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Mol Cell Biol. 2011 Dec;31(24):4902-16. doi: 10.1128/MCB.05629-11. Epub 2011 Oct 10.

A critical role of mitochondrial phosphatase Ptpmt1 in embryogenesis reveals a mitochondrial metabolic stress-induced differentiation checkpoint in embryonic stem cells.

Author information

  • 1Department of Medicine, Division of Hematology and Oncology, Case Comprehensive Cancer Center, Center for Stem Cell and Regenerative Medicine, Case Western Reserve University, Cleveland, OH 44106, USA.

Abstract

Mitochondria are highly dynamic organelles that play multiple roles in cells. How mitochondria cooperatively modulate embryonic stem (ES) cell function during development is not fully understood. Global disruption of Ptpmt1, a mitochondrial Pten-like phosphatidylinositol phosphate (PIP) phosphatase, resulted in developmental arrest and postimplantation lethality. Ptpmt1(-/-) blastocysts failed to outgrow, and inner-cell-mass cells failed to thrive. Depletion of Ptpmt1 in conditional knockout ES cells decreased proliferation without affecting energy homeostasis or cell survival. Differentiation of Ptpmt1-depleted ES cells was essentially blocked. This was accompanied by upregulation of cyclin-dependent kinase inhibitors and a significant cell cycle delay. Reintroduction of wild-type but not of catalytically deficient Ptpmt1 C132S or truncated Ptpmt1 lacking the mitochondrial localization signal restored the differentiation capabilities of Ptpmt1 knockout ES cells. Intriguingly, Ptpmt1 is specifically important for stem cells, as ablation of Ptpmt1 in differentiated embryonic fibroblasts did not disturb cellular function. Further analyses demonstrated that oxygen consumption of Ptpmt1-depleted cells was decreased, while glycolysis was concomitantly enhanced. In addition, mitochondrial fusion/dynamics were compromised in Ptpmt1 knockout cells due to accumulation of PIPs. These studies, while establishing a crucial role for Ptpmt1 phosphatase in embryogenesis, reveal a mitochondrial metabolic stress-activated checkpoint in the control of ES cell differentiation.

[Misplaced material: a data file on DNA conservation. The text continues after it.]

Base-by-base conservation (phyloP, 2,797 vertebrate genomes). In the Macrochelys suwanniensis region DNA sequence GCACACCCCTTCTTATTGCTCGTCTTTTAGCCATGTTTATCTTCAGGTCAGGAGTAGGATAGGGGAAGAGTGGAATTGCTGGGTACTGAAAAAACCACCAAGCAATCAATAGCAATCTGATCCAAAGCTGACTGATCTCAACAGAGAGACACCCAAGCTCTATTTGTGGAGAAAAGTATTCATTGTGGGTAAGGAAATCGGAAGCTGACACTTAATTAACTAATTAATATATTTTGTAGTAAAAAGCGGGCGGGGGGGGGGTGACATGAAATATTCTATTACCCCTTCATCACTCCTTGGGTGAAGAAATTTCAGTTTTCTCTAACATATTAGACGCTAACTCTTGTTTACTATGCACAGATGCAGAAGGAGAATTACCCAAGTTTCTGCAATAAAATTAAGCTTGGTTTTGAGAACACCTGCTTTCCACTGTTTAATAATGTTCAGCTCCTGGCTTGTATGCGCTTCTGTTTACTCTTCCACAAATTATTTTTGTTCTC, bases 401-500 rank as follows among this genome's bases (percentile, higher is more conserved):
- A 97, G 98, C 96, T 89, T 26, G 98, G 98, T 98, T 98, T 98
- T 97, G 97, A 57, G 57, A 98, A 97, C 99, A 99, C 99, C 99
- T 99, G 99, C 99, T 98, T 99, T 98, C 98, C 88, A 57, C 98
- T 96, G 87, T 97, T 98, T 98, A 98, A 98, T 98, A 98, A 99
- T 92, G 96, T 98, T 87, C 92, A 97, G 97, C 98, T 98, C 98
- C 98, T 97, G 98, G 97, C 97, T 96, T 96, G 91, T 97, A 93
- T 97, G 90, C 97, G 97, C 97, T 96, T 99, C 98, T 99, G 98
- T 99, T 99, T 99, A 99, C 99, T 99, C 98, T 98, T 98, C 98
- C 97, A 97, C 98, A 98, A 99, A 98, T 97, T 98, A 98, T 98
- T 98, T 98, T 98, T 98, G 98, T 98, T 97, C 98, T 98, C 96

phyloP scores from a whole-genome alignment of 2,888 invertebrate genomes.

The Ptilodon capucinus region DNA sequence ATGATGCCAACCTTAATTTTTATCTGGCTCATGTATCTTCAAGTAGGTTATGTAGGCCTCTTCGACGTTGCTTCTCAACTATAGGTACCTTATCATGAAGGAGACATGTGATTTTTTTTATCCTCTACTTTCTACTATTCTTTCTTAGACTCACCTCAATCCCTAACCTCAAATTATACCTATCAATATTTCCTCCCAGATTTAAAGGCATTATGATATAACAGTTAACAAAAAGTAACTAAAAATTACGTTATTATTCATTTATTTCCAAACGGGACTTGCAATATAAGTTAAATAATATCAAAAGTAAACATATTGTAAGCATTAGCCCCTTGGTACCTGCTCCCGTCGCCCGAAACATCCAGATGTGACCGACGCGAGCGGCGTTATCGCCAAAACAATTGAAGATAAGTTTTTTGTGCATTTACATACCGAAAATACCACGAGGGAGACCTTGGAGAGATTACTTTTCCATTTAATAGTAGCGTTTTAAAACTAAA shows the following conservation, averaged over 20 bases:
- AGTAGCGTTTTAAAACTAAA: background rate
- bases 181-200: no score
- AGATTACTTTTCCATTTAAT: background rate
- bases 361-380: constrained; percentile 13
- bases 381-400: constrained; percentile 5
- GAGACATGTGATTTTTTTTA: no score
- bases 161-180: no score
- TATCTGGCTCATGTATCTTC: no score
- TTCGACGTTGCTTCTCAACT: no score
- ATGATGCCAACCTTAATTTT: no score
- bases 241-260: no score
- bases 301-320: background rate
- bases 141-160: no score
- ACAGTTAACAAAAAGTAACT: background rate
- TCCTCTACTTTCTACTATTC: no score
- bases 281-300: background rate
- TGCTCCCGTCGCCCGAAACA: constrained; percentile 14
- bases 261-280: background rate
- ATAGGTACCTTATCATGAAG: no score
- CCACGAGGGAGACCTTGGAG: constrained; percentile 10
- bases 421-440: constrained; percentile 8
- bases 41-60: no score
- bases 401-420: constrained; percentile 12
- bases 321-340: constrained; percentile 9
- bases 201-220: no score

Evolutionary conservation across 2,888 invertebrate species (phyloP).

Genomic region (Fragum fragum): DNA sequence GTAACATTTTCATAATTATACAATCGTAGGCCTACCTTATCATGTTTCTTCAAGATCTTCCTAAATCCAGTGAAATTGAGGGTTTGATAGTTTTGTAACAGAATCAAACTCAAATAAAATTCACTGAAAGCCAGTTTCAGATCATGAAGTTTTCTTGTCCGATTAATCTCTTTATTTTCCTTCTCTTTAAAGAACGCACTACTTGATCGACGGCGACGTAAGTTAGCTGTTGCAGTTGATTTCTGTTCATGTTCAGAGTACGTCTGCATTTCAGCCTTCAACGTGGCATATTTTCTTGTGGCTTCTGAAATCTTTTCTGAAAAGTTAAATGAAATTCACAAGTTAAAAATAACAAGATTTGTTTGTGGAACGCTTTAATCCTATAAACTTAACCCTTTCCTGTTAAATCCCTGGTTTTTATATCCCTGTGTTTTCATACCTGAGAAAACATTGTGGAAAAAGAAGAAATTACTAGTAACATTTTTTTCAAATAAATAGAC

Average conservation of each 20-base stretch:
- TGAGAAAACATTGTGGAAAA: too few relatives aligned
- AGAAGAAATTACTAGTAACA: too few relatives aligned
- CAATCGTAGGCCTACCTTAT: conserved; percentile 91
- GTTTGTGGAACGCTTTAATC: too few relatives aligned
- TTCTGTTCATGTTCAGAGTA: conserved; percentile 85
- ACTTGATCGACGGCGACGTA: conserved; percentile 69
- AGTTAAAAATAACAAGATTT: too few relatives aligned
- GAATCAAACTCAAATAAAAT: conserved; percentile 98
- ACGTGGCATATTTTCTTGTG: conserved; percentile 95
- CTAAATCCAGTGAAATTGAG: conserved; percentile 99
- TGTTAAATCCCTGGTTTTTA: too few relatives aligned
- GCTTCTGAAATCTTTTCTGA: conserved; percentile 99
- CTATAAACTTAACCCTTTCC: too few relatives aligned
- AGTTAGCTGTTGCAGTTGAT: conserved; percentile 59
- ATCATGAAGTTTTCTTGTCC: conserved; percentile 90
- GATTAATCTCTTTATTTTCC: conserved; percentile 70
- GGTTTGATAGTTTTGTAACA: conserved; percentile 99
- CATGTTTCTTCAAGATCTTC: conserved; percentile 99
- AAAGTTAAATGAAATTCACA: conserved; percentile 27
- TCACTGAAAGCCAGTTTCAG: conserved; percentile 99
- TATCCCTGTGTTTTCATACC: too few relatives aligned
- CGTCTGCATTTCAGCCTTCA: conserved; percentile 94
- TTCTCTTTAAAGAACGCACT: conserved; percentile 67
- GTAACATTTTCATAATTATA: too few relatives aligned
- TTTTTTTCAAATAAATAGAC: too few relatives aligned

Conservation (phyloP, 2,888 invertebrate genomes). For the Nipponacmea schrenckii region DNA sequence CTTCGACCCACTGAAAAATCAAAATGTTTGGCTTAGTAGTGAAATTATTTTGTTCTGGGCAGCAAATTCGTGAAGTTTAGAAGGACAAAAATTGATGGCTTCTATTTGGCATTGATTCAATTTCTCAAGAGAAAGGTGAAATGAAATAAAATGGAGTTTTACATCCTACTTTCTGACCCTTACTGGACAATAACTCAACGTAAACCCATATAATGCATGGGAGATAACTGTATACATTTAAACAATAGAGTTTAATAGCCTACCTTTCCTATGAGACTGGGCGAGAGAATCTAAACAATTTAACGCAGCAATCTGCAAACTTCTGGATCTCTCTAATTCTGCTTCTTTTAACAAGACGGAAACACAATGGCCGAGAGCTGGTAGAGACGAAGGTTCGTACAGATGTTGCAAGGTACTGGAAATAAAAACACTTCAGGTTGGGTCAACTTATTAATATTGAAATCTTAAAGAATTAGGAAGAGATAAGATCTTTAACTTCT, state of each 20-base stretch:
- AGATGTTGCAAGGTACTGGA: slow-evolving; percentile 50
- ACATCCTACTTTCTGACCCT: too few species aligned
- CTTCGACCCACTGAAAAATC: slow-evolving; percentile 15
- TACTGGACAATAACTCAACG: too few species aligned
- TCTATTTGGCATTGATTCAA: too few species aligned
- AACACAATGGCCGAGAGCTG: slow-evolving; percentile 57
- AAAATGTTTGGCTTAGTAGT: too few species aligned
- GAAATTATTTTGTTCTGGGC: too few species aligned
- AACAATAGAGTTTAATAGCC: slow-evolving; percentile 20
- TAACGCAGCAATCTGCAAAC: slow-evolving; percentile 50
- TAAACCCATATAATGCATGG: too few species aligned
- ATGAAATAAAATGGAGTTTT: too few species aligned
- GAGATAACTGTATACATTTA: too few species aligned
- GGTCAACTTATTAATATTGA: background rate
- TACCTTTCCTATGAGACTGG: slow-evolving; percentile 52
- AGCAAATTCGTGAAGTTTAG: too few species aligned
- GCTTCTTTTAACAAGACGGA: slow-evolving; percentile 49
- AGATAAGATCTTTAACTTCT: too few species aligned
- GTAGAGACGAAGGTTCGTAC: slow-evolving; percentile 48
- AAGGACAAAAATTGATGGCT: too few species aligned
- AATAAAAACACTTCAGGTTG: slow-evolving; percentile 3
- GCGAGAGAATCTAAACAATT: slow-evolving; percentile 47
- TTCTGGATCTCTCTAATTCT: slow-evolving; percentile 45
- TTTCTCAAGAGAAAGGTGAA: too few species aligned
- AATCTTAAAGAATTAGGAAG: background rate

PMID:
21986498
[PubMed - indexed for MEDLINE]
PMCID:
PMC3233018
Free PMC Article

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